(Purportedly written by: Derrick A. Crandall, President, American Recreation Coalition)
Leading recreation organizations, key Hill offices and the Administration will meet during November and December of 1996 to develop a comprehensive recreation initiative designed to protect and strengthen America's outdoors legacy and keep this legacy relevant to a changing America. The initiative would be centered on a recreation "super-bill" which would be introduced by a bi-partisan leadership group. The legislation would be expected to generate a series of hearings before the Senate Energy and Natural Resources Committee and the House Resources Committee, perhaps involving several subcommittees or even at the full committee. Other committees in both chambers would be expected to receive sequential referral to allow focus on specific elements of the legislation.
The diversity of the bill is likely to generate an extraordinary coalition of supporters: the recreation industry; state park and recreation agencies; conservation organizations; local officials; tourism and economic development interests and more. The initiate is clearly a means to alter perceptions that the primary committees focus only on distant public lands issues: much of the bill will be of high interest to urban areas. At introduction, the sponsors can emphasize their interest in a comprehensive recreation strategy and downplay the specifics of any specific title - or in many cases show how the titles work in a synergistic fashion which is not obvious by looking only at pieces to a puzzle. In that way, fees and concession reform and corporate sponsorship can be combined as a means to address backlogs in public land visitor facilities and services.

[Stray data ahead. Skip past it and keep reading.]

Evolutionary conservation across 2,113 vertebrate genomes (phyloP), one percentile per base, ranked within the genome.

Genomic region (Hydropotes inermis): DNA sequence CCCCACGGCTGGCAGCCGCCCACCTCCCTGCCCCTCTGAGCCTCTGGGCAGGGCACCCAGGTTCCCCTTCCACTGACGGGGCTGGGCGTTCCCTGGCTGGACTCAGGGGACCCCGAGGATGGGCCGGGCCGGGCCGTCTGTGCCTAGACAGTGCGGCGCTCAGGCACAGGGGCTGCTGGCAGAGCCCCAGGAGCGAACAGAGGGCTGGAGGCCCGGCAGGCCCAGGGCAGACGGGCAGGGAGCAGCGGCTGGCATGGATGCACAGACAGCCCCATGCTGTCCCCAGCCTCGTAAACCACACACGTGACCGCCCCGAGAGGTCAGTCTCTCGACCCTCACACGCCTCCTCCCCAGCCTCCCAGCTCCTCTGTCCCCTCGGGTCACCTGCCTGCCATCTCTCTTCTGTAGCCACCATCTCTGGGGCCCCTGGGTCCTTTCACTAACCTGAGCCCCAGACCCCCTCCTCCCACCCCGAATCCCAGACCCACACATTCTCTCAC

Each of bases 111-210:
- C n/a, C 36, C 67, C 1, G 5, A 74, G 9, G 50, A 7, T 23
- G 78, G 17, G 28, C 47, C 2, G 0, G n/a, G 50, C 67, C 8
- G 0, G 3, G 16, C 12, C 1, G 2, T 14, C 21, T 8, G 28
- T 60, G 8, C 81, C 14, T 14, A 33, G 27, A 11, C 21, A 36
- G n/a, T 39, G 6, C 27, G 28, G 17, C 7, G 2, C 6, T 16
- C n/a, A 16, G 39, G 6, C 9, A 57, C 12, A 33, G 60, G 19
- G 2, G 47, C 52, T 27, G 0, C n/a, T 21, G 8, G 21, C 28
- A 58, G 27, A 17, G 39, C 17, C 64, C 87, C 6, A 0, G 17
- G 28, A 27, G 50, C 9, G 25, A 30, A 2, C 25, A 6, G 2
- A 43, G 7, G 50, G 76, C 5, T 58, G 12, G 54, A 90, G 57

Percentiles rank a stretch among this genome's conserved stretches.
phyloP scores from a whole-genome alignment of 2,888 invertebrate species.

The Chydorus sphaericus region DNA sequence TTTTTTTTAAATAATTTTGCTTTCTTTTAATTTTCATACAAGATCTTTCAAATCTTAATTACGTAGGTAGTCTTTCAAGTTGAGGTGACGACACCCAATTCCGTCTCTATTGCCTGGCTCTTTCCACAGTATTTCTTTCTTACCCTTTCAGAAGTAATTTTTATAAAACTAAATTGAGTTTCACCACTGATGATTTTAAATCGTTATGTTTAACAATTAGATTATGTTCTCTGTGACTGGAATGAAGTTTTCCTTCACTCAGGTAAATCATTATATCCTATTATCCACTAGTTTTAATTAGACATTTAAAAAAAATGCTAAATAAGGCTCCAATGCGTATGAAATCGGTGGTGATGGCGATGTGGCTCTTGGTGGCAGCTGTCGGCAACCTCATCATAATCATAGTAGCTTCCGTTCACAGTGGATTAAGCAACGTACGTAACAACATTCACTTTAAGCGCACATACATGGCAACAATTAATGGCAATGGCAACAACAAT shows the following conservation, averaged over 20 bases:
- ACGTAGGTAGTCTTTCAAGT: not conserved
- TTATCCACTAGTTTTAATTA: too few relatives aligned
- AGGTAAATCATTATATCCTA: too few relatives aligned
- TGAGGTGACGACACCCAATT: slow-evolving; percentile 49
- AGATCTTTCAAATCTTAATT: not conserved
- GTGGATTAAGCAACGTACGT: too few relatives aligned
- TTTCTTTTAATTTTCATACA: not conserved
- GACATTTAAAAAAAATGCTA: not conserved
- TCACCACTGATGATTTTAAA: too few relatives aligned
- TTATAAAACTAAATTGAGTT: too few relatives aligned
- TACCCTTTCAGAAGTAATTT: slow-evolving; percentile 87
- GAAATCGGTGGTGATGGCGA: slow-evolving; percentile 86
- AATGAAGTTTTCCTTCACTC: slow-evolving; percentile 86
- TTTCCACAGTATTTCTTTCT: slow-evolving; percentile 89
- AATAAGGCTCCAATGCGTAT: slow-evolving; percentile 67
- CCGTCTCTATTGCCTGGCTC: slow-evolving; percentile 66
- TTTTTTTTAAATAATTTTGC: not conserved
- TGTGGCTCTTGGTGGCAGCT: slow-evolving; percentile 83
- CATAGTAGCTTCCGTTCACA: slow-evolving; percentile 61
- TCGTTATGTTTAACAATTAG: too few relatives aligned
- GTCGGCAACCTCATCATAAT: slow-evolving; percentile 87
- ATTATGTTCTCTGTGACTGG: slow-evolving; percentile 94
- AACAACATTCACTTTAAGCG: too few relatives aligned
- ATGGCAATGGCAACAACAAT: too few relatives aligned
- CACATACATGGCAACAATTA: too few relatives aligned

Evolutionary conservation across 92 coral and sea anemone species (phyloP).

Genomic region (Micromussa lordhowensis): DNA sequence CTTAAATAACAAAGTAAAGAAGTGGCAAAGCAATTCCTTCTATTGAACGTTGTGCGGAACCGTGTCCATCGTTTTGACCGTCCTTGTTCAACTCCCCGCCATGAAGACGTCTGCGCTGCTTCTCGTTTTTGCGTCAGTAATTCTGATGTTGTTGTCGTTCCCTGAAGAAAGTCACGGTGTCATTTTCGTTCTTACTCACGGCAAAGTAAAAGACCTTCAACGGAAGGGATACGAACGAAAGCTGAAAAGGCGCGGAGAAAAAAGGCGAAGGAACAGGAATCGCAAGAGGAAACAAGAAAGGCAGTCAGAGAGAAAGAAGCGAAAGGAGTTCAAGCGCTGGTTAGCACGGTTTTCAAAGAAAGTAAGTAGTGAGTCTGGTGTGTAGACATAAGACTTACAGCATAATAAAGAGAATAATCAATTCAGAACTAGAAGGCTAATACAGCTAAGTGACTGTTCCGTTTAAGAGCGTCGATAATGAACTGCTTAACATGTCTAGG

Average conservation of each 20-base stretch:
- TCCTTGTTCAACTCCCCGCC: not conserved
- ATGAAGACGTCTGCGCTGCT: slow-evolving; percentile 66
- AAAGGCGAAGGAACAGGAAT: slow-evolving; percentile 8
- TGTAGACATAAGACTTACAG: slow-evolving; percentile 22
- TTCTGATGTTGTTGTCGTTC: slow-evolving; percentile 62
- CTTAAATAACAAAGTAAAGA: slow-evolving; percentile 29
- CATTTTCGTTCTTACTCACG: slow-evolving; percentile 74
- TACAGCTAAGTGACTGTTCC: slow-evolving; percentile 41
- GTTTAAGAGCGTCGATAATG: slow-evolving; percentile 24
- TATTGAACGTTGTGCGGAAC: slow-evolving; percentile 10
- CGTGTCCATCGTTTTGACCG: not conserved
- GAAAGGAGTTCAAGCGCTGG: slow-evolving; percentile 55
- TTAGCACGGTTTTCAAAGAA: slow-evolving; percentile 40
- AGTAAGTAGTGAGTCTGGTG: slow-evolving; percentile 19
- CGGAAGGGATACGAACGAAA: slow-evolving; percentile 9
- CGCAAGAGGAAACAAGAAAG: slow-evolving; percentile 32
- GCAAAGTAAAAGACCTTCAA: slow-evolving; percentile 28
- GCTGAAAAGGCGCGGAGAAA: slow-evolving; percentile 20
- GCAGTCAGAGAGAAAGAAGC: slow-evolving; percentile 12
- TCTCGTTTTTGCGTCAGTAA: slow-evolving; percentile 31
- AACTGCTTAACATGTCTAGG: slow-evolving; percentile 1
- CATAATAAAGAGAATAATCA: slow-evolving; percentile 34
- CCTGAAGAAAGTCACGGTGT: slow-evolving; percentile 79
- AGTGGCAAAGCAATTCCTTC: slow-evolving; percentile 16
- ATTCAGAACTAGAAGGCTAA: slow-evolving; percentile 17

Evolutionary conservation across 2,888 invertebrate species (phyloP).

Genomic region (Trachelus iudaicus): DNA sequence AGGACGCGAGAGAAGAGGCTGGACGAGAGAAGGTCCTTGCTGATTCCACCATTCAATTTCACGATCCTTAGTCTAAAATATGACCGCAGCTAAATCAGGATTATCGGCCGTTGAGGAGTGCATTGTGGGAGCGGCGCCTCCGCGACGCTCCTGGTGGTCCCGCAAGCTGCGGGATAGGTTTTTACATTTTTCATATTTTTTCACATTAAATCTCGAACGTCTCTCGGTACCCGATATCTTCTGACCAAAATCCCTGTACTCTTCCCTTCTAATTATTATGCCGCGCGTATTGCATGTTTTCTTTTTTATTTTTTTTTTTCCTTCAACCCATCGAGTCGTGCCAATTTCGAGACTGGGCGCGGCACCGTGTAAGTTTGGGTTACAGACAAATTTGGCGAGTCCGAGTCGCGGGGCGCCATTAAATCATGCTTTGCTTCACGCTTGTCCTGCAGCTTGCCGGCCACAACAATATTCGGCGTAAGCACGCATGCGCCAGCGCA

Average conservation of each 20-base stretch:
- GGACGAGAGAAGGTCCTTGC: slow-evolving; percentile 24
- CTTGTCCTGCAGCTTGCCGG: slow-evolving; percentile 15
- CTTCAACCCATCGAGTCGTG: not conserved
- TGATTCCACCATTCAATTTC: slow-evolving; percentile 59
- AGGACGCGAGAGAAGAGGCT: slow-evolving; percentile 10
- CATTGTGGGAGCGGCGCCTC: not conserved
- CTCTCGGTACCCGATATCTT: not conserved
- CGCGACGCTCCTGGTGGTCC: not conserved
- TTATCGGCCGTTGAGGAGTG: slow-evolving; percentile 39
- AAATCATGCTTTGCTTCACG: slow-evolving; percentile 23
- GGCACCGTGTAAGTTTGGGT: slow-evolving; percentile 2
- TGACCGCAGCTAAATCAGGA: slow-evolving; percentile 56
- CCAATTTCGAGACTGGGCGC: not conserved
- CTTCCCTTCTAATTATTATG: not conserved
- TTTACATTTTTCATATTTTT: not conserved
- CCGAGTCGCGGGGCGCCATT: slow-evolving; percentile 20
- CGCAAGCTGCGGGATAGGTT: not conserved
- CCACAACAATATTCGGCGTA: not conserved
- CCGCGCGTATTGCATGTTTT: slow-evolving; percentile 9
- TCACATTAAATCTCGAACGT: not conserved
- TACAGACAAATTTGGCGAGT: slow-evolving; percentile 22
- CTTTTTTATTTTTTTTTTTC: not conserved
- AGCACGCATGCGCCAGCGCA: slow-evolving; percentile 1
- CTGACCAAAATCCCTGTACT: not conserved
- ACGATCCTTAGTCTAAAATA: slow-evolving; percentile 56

Moreover, the ambitious scope of the initiate is likely to draw media and public attention to this action, since it will have a potential for positive changes for so many individuals. In the past, important initiatives from these committees have drawn little media coverage - the coverage has instead gone to controversial commodity-related issues over which the committees have jurisdiction.
Potential Elements of the "super-bill":
1) Federal Recreation Site Visitor Enhancement Act: Permanent Recreation Fee Authority Revisions based upon the final version of HR2107 in the 104th Congress. Keys are a straight-forward "closed loop" fee program and incentives for federal agencies meeting fee revenue targets, including some protection from off-setting reductions in general appropriations.
2) Legacy Enrichment: goals and mechanisms for reallocating natural resources of the nation to maximize present and future benefits of the American public [old term: land exchanges]. Concepts could include removal of Congressional approval of large and inter-state exchanges and an "appreciation-sharing" concept that allows the federal government to share in any "windfall" gains on the involved lands for a period of ten years.
3) Visitor Services Corporation/Commission: a new federal agency with real estate and business expertise responsible for executing and overseeing concessions and larger permit agreements which allow private-sector operations on public lands serving recreational visitors; alternatively, the title could restructure concession reform based upon work of the 103rd and 104th Congresses.
4) Partners for the Parks: legislation authorizing and defining the appropriate role of corporate sponsors in national parks and other federal lands through such organizations as the National Park Foundation and the National Forest Foundation.
5) Historic Visitor Facilities Financing Act: authority for carefully-limited issuance of federal bonds for restoration of historic visitor facilities on federal lands which can in turn generate revenues which can be used to service the resulting bonded debt.